// archives


This category contains 6 posts

How do you unit test your Data Access Layer?

Mock is not an option, I believe.

When I unit test my Data Access Layer (DAL), I really want to hit the database to ensure that I am executing correct SQL Queries against correct database schema. I have been using embedded (in-memory) databases like HSQL, H2 and Derby to unit test my Data Access Layer code.

Thanks to Spring 3, embedding databases in my unit tests is extremely straightforward. I just have to include the following lines in my application context:

	<jdbc:embedded-database id="dataSource">
    	<jdbc:script location="classpath:schema.sql"/>
    	<jdbc:script location="classpath:test-data.sql"/>

There are couple of problems with this approach though:

  • DDL supported by these embedded databases is not compatible with each other and with my production database (MySQL). I need to maintain 2 separate scripts, one for production and the other for my unit tests. Keeping these two scripts in sync is critical to make the unit test reliable.
  • The embedded databases may not support all the SQL standards that my production database supports. For example HSQLDB does not support AUTO_INCREMENT. I have to use the IDENTITY column instead. Also, HSQLDB doesn’t support MEDIUMTEXT and TEXT columns supported by MySQL.

I can use Hibernate to generate and populate database specific schema automatically. But what if I am not using Hibernate (like in my recent project)? Ideally, I would like to solve these issues by using the same database that I have in my Production environment – MySQL. A Java utility called MySQL Connector/MXJ can be used to address these problems.


How to integrate Spring Framework with a Struts2 application

Integrating Spring with your web application

Using Spring Framework facilitates good, extensible design by promoting interface driven programming, ease of testing through Inversion of Control and supporting various test frameworks and much more. Integrating Spring in a Struts2 based web application is a logical next step. In this post, we will integrate the Spring Framework in the Struts2 web application started in this post – Starting Struts2 web application development (using Maven2 and Eclipse)


How to add persistence to Struts2 + Spring application using JPA and Hibernate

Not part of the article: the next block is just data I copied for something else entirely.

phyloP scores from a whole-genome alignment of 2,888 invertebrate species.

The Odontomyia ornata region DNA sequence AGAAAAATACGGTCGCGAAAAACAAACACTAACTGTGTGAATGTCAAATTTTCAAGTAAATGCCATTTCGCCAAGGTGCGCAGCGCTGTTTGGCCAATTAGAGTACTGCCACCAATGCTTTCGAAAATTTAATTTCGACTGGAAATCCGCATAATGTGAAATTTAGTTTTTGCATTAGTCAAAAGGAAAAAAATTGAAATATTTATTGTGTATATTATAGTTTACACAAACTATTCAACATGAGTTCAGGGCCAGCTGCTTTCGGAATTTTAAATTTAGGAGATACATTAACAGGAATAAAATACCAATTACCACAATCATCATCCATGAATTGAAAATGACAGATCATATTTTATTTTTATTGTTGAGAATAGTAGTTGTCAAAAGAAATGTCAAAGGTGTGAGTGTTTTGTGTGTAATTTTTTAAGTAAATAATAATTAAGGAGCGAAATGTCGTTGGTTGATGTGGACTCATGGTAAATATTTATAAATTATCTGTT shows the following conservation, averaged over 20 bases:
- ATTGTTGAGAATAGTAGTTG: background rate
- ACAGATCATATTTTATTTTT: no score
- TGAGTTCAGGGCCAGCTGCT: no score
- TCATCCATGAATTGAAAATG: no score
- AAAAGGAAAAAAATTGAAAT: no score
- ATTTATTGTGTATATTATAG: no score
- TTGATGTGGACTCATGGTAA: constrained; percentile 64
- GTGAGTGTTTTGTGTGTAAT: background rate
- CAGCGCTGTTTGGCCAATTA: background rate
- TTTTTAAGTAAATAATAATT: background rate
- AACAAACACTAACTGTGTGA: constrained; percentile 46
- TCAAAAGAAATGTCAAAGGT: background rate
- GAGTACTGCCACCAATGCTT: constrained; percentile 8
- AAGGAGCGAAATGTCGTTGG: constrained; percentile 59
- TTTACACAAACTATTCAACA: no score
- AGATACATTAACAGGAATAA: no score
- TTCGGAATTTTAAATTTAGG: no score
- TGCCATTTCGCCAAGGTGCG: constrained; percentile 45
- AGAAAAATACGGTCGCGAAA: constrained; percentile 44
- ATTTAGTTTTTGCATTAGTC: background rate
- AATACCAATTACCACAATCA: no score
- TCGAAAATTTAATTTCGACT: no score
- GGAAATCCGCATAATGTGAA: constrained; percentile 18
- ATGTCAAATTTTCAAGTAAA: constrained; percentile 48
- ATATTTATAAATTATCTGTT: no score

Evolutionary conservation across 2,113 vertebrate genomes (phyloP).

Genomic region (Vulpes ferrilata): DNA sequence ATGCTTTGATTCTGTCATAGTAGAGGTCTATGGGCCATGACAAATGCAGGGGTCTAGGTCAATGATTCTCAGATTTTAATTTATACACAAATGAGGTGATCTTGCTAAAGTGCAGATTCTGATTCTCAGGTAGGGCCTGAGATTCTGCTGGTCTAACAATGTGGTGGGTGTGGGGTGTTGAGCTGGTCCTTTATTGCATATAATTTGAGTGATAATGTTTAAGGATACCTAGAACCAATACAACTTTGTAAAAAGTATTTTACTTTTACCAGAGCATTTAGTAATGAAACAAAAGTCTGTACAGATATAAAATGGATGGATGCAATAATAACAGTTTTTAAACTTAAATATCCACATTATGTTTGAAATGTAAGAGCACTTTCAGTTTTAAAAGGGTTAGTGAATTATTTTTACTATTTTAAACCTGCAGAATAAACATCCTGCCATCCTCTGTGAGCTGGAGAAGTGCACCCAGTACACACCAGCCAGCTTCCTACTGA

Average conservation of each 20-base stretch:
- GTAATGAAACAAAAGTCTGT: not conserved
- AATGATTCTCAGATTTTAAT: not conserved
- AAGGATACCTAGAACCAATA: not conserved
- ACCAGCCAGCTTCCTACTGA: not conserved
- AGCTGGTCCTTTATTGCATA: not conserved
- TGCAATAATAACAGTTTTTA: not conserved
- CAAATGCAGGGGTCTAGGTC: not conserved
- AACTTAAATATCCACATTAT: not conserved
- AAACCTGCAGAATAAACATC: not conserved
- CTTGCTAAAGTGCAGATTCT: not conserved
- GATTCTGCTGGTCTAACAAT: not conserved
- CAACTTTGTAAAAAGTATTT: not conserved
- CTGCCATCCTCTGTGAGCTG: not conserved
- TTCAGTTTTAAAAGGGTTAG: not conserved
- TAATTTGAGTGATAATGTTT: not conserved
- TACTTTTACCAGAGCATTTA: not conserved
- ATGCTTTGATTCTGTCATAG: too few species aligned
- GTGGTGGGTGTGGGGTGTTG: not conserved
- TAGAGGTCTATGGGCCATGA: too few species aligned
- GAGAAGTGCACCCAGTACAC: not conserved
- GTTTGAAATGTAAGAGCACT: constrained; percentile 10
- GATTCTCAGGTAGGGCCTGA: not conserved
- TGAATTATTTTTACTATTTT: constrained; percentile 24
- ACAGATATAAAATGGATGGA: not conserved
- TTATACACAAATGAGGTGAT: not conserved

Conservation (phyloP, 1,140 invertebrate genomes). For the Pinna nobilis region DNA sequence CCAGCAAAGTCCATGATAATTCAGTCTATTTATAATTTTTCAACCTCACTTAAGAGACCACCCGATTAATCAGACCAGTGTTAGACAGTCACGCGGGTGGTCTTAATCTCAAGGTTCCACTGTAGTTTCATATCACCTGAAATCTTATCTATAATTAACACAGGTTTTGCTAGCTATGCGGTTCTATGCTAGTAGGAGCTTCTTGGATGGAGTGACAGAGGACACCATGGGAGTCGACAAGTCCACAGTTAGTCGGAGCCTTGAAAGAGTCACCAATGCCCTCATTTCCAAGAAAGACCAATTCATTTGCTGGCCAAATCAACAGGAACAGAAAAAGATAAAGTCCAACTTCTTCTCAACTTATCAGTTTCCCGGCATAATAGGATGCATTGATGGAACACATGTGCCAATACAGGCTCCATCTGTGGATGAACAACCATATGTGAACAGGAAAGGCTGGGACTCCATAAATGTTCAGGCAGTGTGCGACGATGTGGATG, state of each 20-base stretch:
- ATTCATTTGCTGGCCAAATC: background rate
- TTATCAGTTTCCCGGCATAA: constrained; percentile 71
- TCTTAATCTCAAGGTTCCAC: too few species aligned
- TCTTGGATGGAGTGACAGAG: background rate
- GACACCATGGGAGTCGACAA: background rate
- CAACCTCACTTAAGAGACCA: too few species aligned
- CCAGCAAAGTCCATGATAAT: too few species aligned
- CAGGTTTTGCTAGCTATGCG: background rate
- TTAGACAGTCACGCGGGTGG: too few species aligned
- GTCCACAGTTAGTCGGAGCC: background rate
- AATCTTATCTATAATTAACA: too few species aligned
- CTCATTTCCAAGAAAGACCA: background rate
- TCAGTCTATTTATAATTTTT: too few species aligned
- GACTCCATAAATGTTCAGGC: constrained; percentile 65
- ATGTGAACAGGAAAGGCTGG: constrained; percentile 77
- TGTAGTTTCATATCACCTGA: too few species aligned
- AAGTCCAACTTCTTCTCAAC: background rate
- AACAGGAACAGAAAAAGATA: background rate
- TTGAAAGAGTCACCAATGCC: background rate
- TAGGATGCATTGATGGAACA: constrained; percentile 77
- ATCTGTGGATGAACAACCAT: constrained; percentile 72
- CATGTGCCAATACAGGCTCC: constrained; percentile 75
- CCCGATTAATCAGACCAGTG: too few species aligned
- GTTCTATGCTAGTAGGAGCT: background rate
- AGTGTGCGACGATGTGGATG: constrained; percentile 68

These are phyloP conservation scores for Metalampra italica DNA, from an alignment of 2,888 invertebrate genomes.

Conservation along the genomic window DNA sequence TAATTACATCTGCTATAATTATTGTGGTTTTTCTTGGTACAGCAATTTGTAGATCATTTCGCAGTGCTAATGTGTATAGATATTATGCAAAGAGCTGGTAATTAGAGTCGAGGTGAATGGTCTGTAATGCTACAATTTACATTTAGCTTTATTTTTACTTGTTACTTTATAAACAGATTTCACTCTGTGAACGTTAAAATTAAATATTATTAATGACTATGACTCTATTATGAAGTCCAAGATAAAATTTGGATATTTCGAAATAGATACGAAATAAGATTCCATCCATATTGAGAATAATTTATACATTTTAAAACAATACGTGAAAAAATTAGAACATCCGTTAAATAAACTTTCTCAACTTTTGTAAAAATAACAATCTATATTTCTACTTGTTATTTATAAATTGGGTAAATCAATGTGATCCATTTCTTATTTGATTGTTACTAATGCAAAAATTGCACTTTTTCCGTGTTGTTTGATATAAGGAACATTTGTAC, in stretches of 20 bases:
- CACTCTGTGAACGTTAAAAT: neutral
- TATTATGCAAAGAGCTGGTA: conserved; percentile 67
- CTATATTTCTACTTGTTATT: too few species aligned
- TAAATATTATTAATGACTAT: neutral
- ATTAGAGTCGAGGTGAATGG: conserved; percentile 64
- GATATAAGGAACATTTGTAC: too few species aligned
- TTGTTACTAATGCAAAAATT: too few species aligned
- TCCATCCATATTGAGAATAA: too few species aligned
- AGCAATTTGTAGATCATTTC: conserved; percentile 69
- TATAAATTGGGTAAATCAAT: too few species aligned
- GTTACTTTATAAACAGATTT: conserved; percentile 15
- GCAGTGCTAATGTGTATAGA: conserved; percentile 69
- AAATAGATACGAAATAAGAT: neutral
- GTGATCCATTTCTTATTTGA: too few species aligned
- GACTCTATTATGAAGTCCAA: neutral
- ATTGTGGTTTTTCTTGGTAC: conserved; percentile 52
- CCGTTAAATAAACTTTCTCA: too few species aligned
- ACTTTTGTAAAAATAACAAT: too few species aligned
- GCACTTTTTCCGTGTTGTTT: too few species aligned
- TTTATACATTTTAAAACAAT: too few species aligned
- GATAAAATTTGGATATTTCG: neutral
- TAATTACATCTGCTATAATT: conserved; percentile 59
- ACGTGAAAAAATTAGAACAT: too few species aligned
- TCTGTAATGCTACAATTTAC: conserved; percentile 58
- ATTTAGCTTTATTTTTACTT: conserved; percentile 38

In my previous post, How to integrate Spring Framework with a Struts2 application, I created a simple web application that used Struts2 and Spring. In this post, I am going to extend that application to add persistence logic using JPA (Java Persistence Architecture) and Hibernate.

I am assuming that you are already familiar with the technologies used in this post – Struts2, Spring and Hibernate.
My goal is to create a project that can be used to jumpstart a Struts2, Spring and Hibernate based development. This is not a detailed tutorial for these technologies.

My current development environment (at the time of developing this project) looks like this:

  • Maven: 2.2.1
  • Java: 1.6.0_20
  • Mac OS X 10.6.4
  • Struts: 2.1.8
  • Spring: 2.5.6
  • Hibernate: 3.4.0.GA


Create your own custom maven archetype

Creating custom maven archetype

Maven provides many archetypes to generate various types of project skeletons. This blog post explains how to create a custom archetype that is tailor-made for your own situation. We will create an archetype for the Struts2 application.
My current development environment includes:

  • Mac OS X 10.6.4
  • Maven 2.2.1
  • Java 1.6.0_20

Create your skeleton project

You need to have a starter project from which new archetype can be created. We can start with the Struts2 application created in the blog post Starting Struts2 web application development (using Maven2 and Eclipse) to create a custom archetype for Struts2 based applications. You can download the zipped source code for this project here.


Starting Struts2 web application development (using Maven2 and Eclipse)

Before you begin

  1. Follow the blog post Starting web development with Maven and Eclipse to create a web application. This blog shows how we can extend that basic web application to add Struts2 support.
  2. This blog post assumes that you are familiar with Struts2 already. If that is not the case, this would be the good time to do so. The official Apache Struts 2 website is a good place to start. Get a free copy of the mini book Starting Struts 2. Thanks to Ian Roughley and InfoQ.com for making this great mini book available for free.


Starting web development with Maven and Eclipse

Before you begin

  1. Install Apache Maven 2.2.x
  2. Install Eclipse (preferably 3.5.x version or later)
  3. Install Maven plugin for Eclipse
  4. Configure Maven plugin by going to Windows -> Preferences -> Maven. Add and use your external maven installation instead of embedded version.